family time in nashville
July 9, 2004 11:18 AM   Subscribe

Family-friendly things to do in Nashville? I'm headed there on Monday for training and my daughter (14) wants to go. I'll be stuck in class until 5pm and will only be able to take her places in the evening. Naturally one thinks of music when Nashville is mentioned, and both of us are willing to listen to country music (though we both prefer the rootsier Brother-Where-Art-Thou end of country to the Nashville end) but I assume most of the music will be taking place in bars and I don't want to take a teenager to bars. Are there other music places I should know about? We'll certainly try the Opry or the Ryman, but any other suggestions are welcome; also suggestions of non-music evening activities suitable for a 14-year-old, if you know of good ones. Thanks very much!
posted by jfuller to Travel & Transportation around Nashville, TN (9 answers total)
Here's the Nashville Scene listing of arts evens, including music.

I used to live in Nashville, but don't know if the places I visited are still open. There was a Blue *Something* Cafe that was nice and had interesting live music.

Check out Centennial Park. They often run free outdoor movies on summer evenings. And you can view the Parthenon, which really is worth a visit.

Skip the Country Music Hall of Fame and everything else around 16th Ave.
posted by yesster at 11:30 AM on July 9, 2004

The Station Inn has bluegrass. It's kind of a bar, yes, but that's not its whole focus.
posted by mookieproof at 11:30 AM on July 9, 2004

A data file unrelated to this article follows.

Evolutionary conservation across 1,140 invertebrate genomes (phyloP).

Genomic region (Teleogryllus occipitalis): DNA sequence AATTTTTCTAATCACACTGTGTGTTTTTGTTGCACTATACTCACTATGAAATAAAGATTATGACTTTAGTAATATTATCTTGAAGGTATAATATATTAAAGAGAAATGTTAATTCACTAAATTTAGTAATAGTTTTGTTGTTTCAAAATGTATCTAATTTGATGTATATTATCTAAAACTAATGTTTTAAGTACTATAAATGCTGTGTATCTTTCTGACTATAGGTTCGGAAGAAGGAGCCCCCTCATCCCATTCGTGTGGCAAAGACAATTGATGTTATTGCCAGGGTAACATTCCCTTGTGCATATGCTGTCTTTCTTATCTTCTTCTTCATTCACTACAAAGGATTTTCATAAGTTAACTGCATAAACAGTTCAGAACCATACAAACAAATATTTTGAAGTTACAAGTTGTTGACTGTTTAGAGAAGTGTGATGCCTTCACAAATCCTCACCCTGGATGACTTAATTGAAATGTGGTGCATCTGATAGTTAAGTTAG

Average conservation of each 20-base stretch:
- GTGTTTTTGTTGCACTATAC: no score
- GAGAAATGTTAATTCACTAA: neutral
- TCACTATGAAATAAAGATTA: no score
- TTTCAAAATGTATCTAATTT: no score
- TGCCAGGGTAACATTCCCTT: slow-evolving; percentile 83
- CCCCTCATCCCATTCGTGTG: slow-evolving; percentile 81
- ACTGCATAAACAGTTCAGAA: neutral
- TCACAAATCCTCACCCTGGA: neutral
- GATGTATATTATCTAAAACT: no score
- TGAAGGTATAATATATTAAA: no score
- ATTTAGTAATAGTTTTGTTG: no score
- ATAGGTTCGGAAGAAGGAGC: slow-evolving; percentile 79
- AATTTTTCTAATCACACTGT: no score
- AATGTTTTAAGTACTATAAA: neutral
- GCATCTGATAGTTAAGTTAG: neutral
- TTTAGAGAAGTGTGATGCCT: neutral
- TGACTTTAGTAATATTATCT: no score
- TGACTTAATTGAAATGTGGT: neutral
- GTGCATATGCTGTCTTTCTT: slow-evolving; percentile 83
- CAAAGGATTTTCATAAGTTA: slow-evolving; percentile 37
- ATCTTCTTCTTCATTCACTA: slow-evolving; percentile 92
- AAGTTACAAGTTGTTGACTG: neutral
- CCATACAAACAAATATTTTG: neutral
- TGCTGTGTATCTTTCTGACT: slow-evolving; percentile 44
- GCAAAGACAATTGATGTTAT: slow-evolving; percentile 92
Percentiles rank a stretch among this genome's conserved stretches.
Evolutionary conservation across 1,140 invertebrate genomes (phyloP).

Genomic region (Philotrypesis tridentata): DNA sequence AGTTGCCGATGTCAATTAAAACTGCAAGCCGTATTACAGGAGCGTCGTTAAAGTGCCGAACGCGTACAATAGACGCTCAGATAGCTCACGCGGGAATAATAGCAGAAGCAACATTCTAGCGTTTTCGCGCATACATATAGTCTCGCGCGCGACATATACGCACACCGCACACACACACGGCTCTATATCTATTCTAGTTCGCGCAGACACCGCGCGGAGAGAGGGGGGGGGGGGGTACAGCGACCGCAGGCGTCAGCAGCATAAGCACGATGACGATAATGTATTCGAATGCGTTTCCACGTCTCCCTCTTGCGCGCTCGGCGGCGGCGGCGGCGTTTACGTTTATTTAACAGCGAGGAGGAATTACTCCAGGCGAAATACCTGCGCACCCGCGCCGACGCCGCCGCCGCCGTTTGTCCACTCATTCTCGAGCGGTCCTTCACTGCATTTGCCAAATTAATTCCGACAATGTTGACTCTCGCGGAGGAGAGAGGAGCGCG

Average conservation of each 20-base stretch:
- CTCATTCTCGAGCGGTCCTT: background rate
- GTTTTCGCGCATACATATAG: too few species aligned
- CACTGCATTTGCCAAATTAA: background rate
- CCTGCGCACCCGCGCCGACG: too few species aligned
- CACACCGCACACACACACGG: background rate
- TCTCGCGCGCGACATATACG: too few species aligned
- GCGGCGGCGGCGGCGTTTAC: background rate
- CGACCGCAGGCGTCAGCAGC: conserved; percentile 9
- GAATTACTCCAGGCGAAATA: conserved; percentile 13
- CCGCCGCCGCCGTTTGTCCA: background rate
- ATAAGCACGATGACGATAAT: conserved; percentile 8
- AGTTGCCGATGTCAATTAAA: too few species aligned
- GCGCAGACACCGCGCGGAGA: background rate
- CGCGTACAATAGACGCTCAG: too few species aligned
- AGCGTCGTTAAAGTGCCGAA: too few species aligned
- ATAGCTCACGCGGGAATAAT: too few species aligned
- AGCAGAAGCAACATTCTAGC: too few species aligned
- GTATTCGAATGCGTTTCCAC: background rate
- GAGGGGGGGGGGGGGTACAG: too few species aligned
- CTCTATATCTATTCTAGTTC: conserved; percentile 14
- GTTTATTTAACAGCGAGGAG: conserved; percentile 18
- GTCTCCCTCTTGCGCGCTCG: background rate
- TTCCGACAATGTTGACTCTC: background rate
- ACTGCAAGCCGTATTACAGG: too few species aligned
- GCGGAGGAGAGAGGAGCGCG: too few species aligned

Actually, I enjoyed the Country Music Hall of Fame when I was there (about 8 or 9 years ago). It may have helped that my then-bf was pretty knowledgeable about the roots of country, and so had lots of cool stories to share as well, so YMMV.

The Loveless Cafe has great food, btw.
posted by scody at 1:30 PM on July 9, 2004

Yesster is thinking of the Bluebird Cafe, which is a songwriter's hangout, and which has a lot of live music. It could be an interesting place to go, and is more "authentic" or whatever than a lot of what you'll find downtown (Disney built their own country bar on 2nd Ave. and there's a Hard Rock Cafe as well--but there are a few cool places if you look hard enough).

If you have any time in the morning, you absolutely must go eat at the Pancake Pantry, which has--bar none--the best pancakes in the world. The French toast is also really good, and most of the waitresses have worked there for about 30 years and call you "honey" and "darlin'."

There are several nice little shops and restaurants near the Pantry, in the Hillsboro Village, but it's for locals and doesn't have any country music stuff.

They recently put up a new building for the Country Music Hall of Fame. It looks like a flying saucer crashed right in the middle of downtown Nashville. It appears to have a lot of better exhibits than the old one, but it's more expensive too, like $16 for adults.
posted by lackutrol at 1:58 PM on July 9, 2004

I second the Station Inn recommendation. It is a bar in the sense that alcohol is served, but it's really more about the (good bluegrass) music. There is no smoking allowed (which is *very* rare in Nashville), if that gives you any idea of the type of place it is. Don’t be scared away by the, um, scary appearance of the place.